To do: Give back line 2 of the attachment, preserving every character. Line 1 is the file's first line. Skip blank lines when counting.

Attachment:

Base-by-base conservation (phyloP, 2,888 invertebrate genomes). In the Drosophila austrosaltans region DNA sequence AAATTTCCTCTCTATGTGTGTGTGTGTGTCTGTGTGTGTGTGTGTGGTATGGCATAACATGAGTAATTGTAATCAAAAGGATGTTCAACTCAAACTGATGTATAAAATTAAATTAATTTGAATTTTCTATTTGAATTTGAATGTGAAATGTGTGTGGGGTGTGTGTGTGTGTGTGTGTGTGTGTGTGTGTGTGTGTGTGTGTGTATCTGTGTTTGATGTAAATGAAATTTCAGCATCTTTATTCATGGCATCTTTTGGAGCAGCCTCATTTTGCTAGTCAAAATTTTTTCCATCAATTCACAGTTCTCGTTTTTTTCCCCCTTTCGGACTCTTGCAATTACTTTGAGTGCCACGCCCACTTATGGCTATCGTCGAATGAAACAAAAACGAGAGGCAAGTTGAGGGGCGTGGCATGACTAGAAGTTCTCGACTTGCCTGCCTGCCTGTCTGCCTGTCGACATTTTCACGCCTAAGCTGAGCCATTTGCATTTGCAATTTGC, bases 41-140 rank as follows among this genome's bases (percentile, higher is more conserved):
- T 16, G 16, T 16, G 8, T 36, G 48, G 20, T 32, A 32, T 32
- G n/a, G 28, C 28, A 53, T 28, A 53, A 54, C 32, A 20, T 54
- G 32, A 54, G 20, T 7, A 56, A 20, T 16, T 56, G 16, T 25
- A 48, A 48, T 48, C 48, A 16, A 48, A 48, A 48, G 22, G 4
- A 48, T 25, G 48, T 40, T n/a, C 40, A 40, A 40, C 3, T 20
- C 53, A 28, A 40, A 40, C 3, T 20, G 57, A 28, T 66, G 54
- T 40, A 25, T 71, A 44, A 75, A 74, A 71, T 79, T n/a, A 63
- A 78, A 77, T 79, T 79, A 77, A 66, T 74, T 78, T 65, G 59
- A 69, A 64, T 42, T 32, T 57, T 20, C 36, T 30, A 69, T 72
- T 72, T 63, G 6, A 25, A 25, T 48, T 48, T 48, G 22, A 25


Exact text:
- T 16, G 16, T 16, G 8, T 36, G 48, G 20, T 32, A 32, T 32